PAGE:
Martin Method 9 Threads

Building or maintaining a strong and stable body can improve your tennis and protect you from injury.

Players of all levels will improve their tennis by remaining fit and healthy. Building a plan to improve your fitness based on a holistic methodology will have short-term physical and health benefits, and longer term, help to protect your body from injury.

As a trainer for Nathan & Giselle Martin founders of Tennis Fitness my methodology follows their unique “Martin Method 9 Threads”. It is built around building the perfect tennis player, based upon the ideal physical attributes would they would poses. What do they need physically (Strong, lean, resilient bodies) to perform at their best:

  1. Bi-lateral strength: build total body strength that can be used as base for power development, endurance and force absorption.

  2. Anti-Rotational & rotational control: With the amount of rotational movement that occurs in tennis, it is important to strengthen and prepare the body to be able to maintain good postural control and stability.

  3. Force absorption: Research shows us that having the ability to absorb force gives athletes the ability to have better movement preparation, prevent injuries and have the capacity to be more dynamic.

  4. Force expression: Every athlete wants more power. Tennis being a power endurance sport, the more of it the better.

  5. Uni-lateral power: Having the ability to dynamically push off on one leg or hit a wide stretched forehand with power is what you need to do as a high end athlete.

  6. Repeated power: Having the ability to perform dynamic movements for hours on end is what the game is about.

  7. Multi-directional speed: Having the ability to accelerate or take off, decelerate or brake to slow down and transition or change direction is critical for all tennis athletes.

  8. High aerobic capacity: In order to recover effectively between points, maintain good concentration and have the stamina to last a long match, you need a high aerobic capacity.

  9. Full body flexibility: The flexibility thread is aimed at mobilising joints and elongating muscles throughout the body. It is important to have healthy tennis players carry minimum tension throughout their bodies, especially certain areas that get heavily used.

Junior tennis players without a plan

Many up and coming junior players have enormous skill and a natural athleticism. For those who don’t invest in their physicality, they can rely on skill and good general fitness into their early teens.

These young players, however, will naturally be less physically prepared than those who have focused on their fitness from a young age. At some point they will physically be surpassed and their natural talent won’t be enough.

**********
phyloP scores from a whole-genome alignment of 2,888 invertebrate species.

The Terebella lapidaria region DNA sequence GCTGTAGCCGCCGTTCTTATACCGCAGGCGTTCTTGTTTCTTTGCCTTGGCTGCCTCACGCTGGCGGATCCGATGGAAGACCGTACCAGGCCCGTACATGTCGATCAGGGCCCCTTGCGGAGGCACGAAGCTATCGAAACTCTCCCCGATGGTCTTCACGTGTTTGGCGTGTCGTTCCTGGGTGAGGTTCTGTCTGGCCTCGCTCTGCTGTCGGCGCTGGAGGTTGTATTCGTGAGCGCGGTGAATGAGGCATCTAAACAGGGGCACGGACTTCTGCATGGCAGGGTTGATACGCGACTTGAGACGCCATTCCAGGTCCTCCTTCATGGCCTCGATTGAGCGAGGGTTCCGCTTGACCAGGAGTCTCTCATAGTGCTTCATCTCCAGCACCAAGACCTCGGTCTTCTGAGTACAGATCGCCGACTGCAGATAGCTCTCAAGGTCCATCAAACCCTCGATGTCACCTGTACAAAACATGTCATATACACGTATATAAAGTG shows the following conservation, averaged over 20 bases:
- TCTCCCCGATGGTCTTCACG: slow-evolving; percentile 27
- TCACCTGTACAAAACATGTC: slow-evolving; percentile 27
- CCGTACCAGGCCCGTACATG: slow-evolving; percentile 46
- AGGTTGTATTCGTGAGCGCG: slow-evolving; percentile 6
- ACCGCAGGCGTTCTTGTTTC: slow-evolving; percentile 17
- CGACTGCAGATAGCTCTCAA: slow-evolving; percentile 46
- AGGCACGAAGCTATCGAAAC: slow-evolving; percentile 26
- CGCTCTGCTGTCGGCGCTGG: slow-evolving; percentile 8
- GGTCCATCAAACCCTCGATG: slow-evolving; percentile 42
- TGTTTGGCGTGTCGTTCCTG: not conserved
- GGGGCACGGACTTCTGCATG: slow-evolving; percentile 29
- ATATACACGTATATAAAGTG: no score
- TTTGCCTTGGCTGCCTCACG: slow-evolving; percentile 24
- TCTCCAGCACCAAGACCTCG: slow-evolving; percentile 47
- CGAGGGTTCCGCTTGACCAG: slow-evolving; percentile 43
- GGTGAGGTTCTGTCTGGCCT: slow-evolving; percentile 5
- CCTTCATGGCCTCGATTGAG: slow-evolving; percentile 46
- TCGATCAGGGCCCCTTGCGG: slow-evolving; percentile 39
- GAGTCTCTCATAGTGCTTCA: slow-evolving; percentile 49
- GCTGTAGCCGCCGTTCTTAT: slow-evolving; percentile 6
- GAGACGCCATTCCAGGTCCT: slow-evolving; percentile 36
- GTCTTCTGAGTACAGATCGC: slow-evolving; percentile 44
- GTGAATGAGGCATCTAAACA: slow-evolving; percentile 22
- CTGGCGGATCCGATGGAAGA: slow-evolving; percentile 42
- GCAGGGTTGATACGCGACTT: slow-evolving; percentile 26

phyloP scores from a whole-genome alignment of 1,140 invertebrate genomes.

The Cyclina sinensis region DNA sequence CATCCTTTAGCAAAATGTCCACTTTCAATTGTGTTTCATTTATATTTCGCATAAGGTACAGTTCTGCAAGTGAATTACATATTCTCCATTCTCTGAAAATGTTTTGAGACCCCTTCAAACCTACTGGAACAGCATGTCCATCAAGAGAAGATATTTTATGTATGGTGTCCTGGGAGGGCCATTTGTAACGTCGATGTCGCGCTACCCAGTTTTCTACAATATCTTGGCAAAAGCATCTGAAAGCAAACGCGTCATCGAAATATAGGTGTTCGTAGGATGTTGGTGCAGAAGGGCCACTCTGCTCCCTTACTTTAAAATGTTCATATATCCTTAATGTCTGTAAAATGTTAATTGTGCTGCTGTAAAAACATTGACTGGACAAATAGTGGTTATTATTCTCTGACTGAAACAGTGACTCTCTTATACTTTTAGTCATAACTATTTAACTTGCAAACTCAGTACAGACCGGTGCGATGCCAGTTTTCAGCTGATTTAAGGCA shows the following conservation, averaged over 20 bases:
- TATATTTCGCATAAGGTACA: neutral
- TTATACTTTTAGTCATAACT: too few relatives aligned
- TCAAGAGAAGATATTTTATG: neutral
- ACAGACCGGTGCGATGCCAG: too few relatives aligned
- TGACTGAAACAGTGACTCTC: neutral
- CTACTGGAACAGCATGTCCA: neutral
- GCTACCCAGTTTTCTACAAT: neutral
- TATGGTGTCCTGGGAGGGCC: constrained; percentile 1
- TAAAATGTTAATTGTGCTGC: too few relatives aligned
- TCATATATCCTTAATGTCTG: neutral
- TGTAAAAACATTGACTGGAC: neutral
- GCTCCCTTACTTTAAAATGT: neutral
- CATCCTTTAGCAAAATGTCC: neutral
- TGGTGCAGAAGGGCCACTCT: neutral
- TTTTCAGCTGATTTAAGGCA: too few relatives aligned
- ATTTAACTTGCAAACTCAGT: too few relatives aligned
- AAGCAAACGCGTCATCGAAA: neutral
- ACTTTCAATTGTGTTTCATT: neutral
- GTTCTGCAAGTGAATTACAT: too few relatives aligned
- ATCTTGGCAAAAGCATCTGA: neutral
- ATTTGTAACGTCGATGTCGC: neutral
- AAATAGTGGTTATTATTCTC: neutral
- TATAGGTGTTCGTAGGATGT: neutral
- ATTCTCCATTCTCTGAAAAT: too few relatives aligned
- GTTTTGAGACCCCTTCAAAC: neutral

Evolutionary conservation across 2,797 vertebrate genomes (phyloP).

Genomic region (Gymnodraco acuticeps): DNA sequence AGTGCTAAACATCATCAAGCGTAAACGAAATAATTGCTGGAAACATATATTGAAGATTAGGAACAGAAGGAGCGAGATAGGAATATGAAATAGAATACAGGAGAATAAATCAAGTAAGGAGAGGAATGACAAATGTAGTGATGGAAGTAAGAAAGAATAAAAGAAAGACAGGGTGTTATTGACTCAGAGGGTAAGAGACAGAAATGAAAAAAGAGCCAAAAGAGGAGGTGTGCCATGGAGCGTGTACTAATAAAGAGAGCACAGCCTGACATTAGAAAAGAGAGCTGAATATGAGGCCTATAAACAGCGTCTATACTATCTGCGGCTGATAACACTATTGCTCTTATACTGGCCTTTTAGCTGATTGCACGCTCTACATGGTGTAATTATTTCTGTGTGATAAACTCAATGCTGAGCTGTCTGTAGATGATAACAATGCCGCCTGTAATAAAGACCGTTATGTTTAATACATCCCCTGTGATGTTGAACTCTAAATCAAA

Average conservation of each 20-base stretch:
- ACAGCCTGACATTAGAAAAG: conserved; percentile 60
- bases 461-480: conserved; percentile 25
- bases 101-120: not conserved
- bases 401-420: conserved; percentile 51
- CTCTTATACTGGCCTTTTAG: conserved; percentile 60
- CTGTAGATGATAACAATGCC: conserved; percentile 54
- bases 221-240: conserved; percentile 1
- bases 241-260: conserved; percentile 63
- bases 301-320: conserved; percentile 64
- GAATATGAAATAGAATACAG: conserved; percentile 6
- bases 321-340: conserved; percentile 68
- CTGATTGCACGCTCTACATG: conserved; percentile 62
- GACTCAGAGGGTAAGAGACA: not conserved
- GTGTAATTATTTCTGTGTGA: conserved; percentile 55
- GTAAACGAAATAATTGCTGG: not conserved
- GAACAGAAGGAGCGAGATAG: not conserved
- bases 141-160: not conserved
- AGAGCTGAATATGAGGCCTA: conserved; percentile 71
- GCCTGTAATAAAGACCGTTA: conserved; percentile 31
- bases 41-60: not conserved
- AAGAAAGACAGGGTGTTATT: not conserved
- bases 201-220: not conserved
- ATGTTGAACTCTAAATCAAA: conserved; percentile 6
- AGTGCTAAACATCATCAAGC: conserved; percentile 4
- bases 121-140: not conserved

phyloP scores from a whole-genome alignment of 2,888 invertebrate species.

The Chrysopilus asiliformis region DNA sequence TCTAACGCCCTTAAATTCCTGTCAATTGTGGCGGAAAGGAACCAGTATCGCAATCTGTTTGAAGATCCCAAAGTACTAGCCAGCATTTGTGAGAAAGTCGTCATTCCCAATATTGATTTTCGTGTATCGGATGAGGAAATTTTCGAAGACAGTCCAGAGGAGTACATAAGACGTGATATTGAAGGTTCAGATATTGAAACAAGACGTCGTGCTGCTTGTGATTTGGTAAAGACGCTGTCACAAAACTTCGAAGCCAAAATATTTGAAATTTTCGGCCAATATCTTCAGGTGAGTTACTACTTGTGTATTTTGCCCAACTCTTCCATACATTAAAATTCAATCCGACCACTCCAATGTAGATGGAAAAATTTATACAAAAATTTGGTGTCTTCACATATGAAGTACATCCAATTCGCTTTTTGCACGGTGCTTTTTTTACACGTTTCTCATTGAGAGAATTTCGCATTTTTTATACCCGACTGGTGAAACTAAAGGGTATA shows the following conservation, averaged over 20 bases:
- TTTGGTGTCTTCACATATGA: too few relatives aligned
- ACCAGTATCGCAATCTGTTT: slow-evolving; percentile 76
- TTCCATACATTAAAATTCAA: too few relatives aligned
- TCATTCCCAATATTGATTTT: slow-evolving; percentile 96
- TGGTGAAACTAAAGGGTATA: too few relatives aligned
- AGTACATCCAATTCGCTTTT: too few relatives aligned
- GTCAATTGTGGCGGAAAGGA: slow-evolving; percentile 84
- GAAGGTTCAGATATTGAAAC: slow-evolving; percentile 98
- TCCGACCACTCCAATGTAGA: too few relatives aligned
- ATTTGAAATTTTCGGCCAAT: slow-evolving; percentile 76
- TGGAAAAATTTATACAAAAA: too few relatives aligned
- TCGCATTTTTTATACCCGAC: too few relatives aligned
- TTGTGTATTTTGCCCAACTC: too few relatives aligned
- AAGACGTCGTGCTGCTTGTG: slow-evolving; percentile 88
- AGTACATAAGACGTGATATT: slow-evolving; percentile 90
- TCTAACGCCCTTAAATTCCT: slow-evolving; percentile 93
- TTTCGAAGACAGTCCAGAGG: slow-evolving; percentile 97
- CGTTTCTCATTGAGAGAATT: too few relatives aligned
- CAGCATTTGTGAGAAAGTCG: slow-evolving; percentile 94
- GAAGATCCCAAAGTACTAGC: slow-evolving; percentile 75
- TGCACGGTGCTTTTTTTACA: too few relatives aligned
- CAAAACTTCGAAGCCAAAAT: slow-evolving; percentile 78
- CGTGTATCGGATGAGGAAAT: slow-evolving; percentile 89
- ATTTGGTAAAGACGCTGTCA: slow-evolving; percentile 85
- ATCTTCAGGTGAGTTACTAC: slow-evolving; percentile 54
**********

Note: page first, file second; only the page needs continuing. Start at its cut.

They’ll also be more susceptible injury as their bodies will be less conditioned. Getting the right training which is tailored to a player’s strengths and weaknesses is key to building a strong, enduring body which will hopefully remain injury free for years to come.

Adult players and fitness training

Many adult tennis players don’t do any form tennis specific training off-court. For many adults (even regular gym goers) the idea of following a tennis specific strength program is unfamiliar territory. But if you’re serious about your tennis, you love the game, you want to improve and avoid injury then no matter your age you should be following a tennis fitness training program. A program that is specific and tailored to your strengths and weaknesses is key to your success. Maximise your athletic potential by following the right program for you.

Tennis fitness and fun for seniors

Many tennis players over the age of 50 believe they are too old or “past it” to be training their bodies for the sport of tennis. What good will it do? But if anything, it is even more important to do so at a later age. It doesn’t matter if you are new to the gym or have never followed a strength and conditioning program before.

There are lots of misconceptions around age & athleticism. Our bodies naturally change as we age:

  • We lose strength & muscle mass

  • Our aerobic capacity drops

  • Decrease in flexibility and mobility

  • Loss of bone density

  • Hormone levels change

All of the above factors have a negative impact on our wellbeing and physicality. But they need not prevent us from enjoying the sport of tennis and maintaining a healthy body & mind. Performing a strength and conditioning program on a regular basis can help slow the ageing process and help us to feel better on the tennis court. Don’t let age be a barrier. Start to see what you can still do and how much you can still physically improve.

Mark JonesTennis training